HOME SCHOOL BOOK REVIEW
Book: The Glitch: A Computer Fantasy
Author: Ronald Kidd
Jacket Illustrator: James Nazz
Publisher: Dutton Books for Young Readers, 1985
Language level: 3
(1=nothing objectionable; 2=common euphemisms and/or childish slang terms; 3=some cursing and/or profanity; 4=a lot of cursing and/or profanity; 5=obscenity and/or vulgarity)
Recommended reading level: Ages 10 – 12
Rating: **** 4 stars
(5 stars=EXCELLENT; 4 stars=GOOD; 3 stars=FAIR; 2 stars=POOR; 1 star=VERY POOR; no stars=NOT RECOMMENDED)
Reviewed by Wayne S. Walker
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Kidd, Ronald. The Glitch: A Computer Fantasy (Published in 1985 by Lodestar Books, an imprint of E. P. Dutton, 2 Park Ave., New York City, NY 10016). Eleven year old Benjamin (Benjy) Bean is a sixth grader in Mrs. Higgenbottom’s class at Elm St. Elementary School who hates all modern gadgets like hair dryers, telephone answering machines, and especially computers. Thus, he is dismayed one summer’s day to find a new microcomputer in his favorite second-hand bookstore, Velma’s Volumes. Worse yet, there’s a “bug” in the store’s computer program, and when Benjamin casually picks up a loose electrical cable, he is sucked into the machine where he finds himself in a chaotic world full of regimented people and living data-animated numbers, letters, and punctuation marks. Benjy is accused of being a “glitch,” or malfunction, that the computer police must track down in the war between rival factions ROM and RAM.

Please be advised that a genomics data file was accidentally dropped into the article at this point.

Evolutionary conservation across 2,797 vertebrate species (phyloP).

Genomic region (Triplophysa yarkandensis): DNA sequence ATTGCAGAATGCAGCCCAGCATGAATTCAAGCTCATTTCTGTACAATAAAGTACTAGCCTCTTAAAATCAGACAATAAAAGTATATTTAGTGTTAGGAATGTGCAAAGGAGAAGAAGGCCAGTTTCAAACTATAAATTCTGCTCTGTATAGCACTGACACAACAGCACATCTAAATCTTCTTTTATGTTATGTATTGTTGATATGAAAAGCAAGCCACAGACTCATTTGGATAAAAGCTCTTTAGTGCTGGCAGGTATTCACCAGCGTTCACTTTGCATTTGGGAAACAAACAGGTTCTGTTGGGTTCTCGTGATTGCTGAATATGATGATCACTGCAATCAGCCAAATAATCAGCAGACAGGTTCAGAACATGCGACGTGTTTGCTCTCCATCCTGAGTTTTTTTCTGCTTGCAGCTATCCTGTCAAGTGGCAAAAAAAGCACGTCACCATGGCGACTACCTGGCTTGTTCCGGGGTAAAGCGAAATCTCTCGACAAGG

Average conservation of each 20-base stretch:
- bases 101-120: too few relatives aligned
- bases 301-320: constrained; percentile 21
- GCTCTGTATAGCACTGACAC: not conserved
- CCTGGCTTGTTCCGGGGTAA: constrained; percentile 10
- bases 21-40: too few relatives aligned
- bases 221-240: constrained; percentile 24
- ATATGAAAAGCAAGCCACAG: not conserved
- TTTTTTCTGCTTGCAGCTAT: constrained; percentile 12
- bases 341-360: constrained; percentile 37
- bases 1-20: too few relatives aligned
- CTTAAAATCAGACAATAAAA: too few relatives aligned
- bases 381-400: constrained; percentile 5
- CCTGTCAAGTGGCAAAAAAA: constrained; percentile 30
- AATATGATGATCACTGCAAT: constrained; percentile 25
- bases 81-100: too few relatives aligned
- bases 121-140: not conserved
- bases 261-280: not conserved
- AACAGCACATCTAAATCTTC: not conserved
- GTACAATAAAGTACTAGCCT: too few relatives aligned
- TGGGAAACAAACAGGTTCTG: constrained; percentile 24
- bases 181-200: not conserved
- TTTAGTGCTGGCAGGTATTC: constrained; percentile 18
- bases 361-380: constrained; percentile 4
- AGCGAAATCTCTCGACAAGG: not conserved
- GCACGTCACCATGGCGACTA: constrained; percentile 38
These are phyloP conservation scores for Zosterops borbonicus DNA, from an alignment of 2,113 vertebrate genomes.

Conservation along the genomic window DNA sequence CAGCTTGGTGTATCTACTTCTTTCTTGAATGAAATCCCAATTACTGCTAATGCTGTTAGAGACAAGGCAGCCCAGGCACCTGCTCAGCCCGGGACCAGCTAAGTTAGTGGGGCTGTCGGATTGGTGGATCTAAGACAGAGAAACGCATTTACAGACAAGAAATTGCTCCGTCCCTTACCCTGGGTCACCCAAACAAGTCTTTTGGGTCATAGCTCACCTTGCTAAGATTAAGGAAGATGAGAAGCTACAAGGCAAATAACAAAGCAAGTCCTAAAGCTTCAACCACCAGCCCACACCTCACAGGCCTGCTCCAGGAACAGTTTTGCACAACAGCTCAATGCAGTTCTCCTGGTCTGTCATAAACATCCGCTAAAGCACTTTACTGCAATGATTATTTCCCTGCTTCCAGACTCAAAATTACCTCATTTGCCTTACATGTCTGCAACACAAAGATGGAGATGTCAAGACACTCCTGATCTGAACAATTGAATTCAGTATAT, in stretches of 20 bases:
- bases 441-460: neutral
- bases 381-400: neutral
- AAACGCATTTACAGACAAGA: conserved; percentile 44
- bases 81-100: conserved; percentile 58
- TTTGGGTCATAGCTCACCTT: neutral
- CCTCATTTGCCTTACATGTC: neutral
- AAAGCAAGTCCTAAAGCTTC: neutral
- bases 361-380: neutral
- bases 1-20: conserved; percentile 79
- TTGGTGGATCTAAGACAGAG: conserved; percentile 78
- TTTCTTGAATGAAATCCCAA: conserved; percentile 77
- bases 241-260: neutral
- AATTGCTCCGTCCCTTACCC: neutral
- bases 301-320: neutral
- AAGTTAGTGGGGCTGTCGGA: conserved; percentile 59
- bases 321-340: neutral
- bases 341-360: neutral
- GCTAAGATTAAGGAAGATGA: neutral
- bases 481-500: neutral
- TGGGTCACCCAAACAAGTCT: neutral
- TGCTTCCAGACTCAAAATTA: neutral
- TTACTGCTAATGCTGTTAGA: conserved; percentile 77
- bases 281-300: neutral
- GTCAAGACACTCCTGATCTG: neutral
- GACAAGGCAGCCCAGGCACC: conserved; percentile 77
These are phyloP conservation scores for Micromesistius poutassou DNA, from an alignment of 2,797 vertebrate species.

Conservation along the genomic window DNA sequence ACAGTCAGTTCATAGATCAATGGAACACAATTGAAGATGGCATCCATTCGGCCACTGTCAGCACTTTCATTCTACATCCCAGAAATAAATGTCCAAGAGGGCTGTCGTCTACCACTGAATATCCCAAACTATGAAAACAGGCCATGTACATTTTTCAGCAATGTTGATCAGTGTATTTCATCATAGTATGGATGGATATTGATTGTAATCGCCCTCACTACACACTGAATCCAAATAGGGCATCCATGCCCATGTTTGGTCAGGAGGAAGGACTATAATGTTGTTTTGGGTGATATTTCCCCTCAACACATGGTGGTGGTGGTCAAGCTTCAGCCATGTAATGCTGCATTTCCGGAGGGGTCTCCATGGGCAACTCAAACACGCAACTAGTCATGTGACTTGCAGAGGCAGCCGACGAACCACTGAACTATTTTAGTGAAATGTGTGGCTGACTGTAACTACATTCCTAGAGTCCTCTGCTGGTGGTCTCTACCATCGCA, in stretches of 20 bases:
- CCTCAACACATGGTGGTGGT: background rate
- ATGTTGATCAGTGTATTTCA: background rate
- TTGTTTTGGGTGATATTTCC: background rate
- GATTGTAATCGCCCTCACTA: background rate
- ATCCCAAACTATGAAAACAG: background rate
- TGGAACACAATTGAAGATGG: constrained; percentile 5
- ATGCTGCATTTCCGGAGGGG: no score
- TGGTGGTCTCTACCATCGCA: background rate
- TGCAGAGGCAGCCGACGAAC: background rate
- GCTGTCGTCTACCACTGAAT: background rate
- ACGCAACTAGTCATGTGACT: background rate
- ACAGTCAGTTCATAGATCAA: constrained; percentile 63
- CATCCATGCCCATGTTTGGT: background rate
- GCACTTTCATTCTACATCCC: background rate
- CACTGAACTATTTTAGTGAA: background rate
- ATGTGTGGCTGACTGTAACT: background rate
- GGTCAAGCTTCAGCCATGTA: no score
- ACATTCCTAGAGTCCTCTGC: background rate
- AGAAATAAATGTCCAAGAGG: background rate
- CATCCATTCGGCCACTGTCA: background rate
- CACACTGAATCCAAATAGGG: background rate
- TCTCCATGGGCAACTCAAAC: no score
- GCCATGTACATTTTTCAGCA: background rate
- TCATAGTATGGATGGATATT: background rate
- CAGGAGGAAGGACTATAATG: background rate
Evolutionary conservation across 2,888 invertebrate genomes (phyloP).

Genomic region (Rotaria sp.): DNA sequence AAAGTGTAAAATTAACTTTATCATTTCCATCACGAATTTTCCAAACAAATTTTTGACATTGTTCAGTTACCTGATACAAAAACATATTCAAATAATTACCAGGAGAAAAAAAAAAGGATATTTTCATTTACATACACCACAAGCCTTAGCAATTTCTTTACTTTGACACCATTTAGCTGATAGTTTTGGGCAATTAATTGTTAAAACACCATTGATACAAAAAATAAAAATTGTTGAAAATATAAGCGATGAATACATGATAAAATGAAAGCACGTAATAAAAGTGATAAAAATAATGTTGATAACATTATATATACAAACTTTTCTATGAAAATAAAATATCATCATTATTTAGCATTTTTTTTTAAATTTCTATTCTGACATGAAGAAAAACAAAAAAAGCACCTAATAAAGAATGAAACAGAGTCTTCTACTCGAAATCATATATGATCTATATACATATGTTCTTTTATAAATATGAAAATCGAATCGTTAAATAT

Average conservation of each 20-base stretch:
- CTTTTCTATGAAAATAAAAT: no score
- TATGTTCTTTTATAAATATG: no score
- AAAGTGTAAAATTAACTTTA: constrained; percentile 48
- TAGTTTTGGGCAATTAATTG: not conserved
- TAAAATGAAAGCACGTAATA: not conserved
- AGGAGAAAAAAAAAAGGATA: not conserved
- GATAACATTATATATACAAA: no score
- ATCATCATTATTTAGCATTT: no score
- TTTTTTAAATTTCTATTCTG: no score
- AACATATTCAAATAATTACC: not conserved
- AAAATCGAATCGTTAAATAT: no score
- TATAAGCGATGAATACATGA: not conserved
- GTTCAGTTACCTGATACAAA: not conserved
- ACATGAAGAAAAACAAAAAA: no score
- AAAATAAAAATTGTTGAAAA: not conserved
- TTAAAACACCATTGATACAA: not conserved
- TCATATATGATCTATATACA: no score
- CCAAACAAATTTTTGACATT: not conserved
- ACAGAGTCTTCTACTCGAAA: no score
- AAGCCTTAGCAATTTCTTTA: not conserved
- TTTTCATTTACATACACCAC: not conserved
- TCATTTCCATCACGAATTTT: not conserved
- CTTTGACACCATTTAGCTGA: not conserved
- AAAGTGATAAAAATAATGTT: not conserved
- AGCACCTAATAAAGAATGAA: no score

With the help of the letter “M” and Professor Babbage, inventor of the mechanical digital computer, Benjamin travels through the Computer Kingdom, experiencing encounters with the police and a dragon, as he seeks to find the true bug in the system so that he can return home. What is the real glitch? Can Benjy find it time? And will he ever get back home? Aside from a few common euphemisms (e.g., “gee”), the phrase “My God” is used several times as an interjection. Whether people realize it or not, this is a form of profanity or taking the Lord’s name in vain. Someone noted, “Published in 1985, this ‘computer adventure’ would count as historical fiction for today’s tech-savvy kids.” At the same time, this quirky adventure might help some youngsters to understand computers better, see how they can help people find the information they need in an expanding world, and learn to be comfortable seeking out new ways to utilize brain power.